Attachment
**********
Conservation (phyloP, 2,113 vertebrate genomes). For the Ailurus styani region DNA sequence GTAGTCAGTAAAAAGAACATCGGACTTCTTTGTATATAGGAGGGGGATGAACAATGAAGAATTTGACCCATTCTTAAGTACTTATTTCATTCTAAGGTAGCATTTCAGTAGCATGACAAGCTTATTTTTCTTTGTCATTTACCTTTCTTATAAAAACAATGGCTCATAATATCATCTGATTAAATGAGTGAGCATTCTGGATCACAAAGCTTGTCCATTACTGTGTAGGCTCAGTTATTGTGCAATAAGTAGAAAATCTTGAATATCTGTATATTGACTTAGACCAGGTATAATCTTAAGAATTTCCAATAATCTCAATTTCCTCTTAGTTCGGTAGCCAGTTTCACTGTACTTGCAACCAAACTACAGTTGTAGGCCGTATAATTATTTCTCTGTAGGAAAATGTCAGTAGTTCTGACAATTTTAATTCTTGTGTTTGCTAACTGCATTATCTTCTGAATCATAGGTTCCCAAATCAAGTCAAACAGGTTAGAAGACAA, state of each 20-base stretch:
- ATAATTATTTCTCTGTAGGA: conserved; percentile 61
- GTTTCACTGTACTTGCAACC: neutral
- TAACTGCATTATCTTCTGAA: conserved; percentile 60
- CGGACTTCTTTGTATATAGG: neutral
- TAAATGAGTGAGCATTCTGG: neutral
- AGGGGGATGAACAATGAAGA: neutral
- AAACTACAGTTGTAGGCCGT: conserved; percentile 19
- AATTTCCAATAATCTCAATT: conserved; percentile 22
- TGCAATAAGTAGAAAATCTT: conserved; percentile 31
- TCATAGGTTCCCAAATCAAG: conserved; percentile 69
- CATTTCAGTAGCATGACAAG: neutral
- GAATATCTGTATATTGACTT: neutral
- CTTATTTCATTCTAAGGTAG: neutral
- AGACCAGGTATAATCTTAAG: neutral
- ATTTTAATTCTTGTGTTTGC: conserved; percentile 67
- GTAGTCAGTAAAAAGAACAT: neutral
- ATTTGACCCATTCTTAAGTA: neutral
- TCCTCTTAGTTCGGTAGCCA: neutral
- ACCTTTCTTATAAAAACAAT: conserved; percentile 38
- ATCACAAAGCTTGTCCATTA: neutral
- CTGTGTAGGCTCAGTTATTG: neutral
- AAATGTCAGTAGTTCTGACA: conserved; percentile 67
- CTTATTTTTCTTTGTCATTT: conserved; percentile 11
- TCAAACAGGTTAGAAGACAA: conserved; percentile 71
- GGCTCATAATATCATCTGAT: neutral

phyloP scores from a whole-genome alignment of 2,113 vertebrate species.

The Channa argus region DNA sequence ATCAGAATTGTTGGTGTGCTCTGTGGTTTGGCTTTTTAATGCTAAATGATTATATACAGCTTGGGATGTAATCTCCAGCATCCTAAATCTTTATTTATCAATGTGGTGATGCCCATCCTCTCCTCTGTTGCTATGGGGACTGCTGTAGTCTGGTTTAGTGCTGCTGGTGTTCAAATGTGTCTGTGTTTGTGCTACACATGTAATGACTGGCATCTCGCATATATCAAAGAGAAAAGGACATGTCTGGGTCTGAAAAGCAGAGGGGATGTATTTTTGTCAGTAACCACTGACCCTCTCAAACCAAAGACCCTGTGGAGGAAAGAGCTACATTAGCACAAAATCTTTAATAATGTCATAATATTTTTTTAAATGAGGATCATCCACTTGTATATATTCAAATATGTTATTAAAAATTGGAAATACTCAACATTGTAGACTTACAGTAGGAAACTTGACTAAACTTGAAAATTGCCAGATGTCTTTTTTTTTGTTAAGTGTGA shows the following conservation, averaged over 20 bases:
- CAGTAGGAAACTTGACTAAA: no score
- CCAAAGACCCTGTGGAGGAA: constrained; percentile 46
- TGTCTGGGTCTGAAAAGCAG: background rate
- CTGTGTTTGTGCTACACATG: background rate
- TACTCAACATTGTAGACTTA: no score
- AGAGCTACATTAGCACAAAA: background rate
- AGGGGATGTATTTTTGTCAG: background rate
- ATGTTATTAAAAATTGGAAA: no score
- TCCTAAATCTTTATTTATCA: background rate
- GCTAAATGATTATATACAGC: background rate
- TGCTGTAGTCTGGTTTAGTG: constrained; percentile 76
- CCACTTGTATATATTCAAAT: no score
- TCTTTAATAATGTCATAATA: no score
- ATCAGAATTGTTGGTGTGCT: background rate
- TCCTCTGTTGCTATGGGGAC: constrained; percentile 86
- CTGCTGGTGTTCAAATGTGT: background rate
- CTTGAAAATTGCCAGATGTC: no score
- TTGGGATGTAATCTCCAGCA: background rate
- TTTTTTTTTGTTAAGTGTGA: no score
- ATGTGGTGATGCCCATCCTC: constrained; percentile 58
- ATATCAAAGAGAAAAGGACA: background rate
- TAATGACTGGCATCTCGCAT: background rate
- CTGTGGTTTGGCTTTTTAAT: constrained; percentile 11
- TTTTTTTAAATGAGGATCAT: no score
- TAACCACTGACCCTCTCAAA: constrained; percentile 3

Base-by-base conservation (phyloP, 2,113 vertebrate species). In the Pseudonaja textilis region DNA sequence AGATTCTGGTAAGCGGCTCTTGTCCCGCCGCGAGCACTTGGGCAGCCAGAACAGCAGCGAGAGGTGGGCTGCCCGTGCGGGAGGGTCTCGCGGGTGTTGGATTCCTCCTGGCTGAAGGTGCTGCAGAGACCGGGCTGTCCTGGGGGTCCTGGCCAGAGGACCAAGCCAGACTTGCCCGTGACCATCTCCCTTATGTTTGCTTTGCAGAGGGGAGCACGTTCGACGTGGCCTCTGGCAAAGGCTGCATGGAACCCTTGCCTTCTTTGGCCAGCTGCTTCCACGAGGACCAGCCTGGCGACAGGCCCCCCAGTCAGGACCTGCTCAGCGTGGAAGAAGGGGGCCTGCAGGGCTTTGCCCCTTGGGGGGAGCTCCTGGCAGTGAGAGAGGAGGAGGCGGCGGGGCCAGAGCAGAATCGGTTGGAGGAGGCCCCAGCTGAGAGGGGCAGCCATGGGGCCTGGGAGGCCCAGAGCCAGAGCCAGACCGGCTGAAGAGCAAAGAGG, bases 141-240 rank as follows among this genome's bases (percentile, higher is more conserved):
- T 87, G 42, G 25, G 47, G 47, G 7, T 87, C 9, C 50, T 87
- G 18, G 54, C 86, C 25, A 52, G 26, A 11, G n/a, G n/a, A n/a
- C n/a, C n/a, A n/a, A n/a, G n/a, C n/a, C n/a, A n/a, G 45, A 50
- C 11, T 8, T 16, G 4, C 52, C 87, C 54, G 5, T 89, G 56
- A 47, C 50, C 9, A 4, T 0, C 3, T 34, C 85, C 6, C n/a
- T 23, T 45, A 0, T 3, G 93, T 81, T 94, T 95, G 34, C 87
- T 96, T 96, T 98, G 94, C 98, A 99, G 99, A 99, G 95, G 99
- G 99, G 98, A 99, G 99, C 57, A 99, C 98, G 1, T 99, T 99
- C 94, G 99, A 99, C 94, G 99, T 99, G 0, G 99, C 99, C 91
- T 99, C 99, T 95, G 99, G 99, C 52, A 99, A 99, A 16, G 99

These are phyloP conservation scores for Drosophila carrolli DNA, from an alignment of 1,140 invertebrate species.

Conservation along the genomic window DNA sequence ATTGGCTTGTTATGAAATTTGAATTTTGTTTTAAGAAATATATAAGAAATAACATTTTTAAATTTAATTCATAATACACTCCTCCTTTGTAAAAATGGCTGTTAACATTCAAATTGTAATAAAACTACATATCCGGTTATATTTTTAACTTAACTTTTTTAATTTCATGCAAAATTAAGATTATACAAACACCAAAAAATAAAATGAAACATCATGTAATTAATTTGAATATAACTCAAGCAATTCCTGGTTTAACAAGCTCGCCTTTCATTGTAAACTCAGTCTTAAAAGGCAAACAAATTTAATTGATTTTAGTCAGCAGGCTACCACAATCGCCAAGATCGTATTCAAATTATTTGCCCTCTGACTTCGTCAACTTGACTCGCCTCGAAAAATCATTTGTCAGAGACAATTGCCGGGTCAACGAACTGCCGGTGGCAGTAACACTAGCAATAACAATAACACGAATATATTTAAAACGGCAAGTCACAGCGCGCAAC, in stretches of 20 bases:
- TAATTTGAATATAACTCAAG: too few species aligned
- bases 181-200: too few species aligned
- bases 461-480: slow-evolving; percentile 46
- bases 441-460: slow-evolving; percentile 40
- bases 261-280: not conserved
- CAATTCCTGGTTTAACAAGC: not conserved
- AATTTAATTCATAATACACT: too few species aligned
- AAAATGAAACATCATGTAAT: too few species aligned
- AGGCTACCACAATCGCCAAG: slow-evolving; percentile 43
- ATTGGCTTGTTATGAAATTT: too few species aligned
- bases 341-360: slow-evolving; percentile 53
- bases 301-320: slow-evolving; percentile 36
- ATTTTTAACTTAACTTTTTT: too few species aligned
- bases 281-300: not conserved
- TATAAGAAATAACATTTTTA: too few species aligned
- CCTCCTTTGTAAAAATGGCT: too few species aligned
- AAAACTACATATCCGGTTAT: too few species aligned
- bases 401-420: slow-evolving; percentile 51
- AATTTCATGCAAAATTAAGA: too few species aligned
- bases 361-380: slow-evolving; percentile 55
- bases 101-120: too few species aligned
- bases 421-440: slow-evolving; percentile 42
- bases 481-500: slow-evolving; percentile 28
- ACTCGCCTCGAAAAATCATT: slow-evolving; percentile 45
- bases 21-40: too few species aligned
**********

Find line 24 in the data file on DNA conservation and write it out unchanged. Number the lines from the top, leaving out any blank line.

- CTTATTTTTCTTTGTCATTT: conserved; percentile 11